Tired of watching her five children go hungry in a camp for people fleeing Boko Haram in northeastern Nigeria, Amina Ali Pulka decided to befriend a young man who worked in the kitchen.
Desperate due to the lack of aid distributed at the Bakassi camp in the city of Maiduguri, the 30-year-old had sex with the man in exchange for extra food to give to her children.
“I did it because I had nobody to feed me or clothe me,” Pulka told the Thomson Reuters Foundation by phone, adding that the man, who like her had been uprooted by Boko Haram violence,also gave her money which she used to buy soap and other items.
Pulka is one of many women in internally displaced persons(IDP) camps in northeast Nigeria who are selling sex in exchange for food, soap, and money, said medical charity International Medical Corps (IMC) and Nigerian research group NOI Polls.
Aid agencies have warned of starvation, malnutrition and dwindling food supplies for the displaced in Borno State.
“At times, the food is not enough so the women resort to giving themselves for food and money,” said Hassana Pindar of the IMC, which runs support centres for women in the camps.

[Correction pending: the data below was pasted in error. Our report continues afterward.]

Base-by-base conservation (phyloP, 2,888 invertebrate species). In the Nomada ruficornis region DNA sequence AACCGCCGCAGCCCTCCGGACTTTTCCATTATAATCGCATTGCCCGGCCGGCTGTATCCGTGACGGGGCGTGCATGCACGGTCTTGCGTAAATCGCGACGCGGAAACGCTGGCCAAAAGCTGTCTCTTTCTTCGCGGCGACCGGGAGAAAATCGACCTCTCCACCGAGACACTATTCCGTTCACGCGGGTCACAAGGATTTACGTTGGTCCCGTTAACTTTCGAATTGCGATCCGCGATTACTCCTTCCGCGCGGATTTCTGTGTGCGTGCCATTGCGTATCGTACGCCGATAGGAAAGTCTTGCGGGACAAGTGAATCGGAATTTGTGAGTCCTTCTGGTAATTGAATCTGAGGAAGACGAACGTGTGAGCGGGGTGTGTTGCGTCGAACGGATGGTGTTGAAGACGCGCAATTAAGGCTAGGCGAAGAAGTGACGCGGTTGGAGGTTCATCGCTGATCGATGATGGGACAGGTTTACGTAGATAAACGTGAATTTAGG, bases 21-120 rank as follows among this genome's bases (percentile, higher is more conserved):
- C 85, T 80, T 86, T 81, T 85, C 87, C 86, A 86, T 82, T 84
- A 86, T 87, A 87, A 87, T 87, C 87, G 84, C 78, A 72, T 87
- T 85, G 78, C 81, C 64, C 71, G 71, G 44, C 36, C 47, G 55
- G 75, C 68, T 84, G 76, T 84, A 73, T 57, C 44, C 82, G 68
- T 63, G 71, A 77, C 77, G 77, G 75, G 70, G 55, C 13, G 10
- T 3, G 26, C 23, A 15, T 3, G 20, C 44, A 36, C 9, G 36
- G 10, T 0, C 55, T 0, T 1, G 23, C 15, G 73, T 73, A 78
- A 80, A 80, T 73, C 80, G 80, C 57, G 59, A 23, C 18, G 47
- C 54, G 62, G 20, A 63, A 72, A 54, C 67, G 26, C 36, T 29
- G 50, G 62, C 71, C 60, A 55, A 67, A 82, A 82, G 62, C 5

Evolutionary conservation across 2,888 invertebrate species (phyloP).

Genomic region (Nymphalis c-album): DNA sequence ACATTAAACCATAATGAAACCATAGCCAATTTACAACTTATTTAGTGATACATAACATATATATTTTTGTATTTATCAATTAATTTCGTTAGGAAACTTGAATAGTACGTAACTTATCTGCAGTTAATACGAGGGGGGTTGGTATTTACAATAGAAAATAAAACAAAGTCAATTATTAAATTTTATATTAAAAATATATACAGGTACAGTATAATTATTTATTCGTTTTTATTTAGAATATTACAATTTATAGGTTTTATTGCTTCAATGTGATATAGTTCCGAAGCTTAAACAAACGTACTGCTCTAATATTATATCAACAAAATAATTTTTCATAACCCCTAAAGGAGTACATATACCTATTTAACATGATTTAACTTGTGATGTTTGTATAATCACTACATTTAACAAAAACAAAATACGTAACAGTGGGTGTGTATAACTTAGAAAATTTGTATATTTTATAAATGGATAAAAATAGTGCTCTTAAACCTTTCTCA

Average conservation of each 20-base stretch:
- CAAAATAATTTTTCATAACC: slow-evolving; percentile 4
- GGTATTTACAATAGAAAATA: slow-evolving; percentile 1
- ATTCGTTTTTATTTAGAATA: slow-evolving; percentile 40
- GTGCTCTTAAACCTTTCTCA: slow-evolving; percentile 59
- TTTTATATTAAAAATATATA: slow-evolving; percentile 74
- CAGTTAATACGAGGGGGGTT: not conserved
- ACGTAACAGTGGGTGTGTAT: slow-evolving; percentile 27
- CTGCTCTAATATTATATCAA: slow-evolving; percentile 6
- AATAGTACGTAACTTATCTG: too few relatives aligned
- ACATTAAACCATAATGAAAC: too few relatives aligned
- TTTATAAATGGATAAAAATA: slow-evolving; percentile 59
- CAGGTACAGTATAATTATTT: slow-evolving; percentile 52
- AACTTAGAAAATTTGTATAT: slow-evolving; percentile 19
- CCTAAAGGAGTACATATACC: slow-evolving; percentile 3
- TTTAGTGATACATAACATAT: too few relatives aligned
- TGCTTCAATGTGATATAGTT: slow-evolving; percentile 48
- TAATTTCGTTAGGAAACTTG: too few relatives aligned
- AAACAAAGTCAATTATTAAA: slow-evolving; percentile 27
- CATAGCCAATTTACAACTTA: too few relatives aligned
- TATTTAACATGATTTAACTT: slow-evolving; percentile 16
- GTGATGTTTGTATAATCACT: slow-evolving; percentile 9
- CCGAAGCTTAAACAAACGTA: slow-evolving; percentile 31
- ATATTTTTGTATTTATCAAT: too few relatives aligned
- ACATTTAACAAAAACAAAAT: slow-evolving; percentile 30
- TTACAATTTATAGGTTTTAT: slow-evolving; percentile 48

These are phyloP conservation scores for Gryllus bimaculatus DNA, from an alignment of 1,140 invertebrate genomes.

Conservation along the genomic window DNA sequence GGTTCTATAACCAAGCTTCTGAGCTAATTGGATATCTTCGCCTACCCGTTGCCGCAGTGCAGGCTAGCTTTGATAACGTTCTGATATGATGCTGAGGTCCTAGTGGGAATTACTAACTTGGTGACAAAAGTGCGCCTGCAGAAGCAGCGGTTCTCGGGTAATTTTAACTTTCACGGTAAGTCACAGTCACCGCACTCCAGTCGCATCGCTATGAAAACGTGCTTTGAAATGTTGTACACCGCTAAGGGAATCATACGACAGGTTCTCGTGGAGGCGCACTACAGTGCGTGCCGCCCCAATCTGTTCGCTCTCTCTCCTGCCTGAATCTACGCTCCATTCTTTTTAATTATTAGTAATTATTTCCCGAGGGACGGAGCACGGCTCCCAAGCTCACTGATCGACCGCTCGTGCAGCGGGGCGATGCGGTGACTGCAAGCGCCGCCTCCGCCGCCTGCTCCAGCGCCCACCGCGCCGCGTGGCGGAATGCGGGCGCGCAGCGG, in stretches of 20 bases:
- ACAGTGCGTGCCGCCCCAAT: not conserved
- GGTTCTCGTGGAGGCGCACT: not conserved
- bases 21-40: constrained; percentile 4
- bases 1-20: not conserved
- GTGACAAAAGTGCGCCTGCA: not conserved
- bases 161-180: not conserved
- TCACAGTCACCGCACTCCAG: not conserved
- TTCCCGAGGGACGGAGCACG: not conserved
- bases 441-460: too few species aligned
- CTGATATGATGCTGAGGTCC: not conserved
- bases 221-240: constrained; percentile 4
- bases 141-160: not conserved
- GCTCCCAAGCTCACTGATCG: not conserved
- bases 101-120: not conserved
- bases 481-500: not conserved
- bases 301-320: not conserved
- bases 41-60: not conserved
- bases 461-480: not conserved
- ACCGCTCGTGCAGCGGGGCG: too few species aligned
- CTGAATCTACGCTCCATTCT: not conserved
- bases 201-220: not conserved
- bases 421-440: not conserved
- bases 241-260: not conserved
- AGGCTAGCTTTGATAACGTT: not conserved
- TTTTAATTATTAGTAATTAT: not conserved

Boko Haram violence has left more than 65 000 people living in famine in the northeast, with one million others at risk, and more than half of children under five are malnourished in some areas of Borno state, a coalition of aid groups said last week.
The Islamist militant group has killed about 15 000 people and displaced more than 2 million in Nigeria in a seven-year insurgency aimed at creating a state adhering to Islamic laws.
A military offensive has driven Boko Haram from much of the territory it held in northern Nigeria, but the militants have continued to carry out suicide bombings and raids in northeast Nigeria and neighbouring Cameroon, Niger and Chad.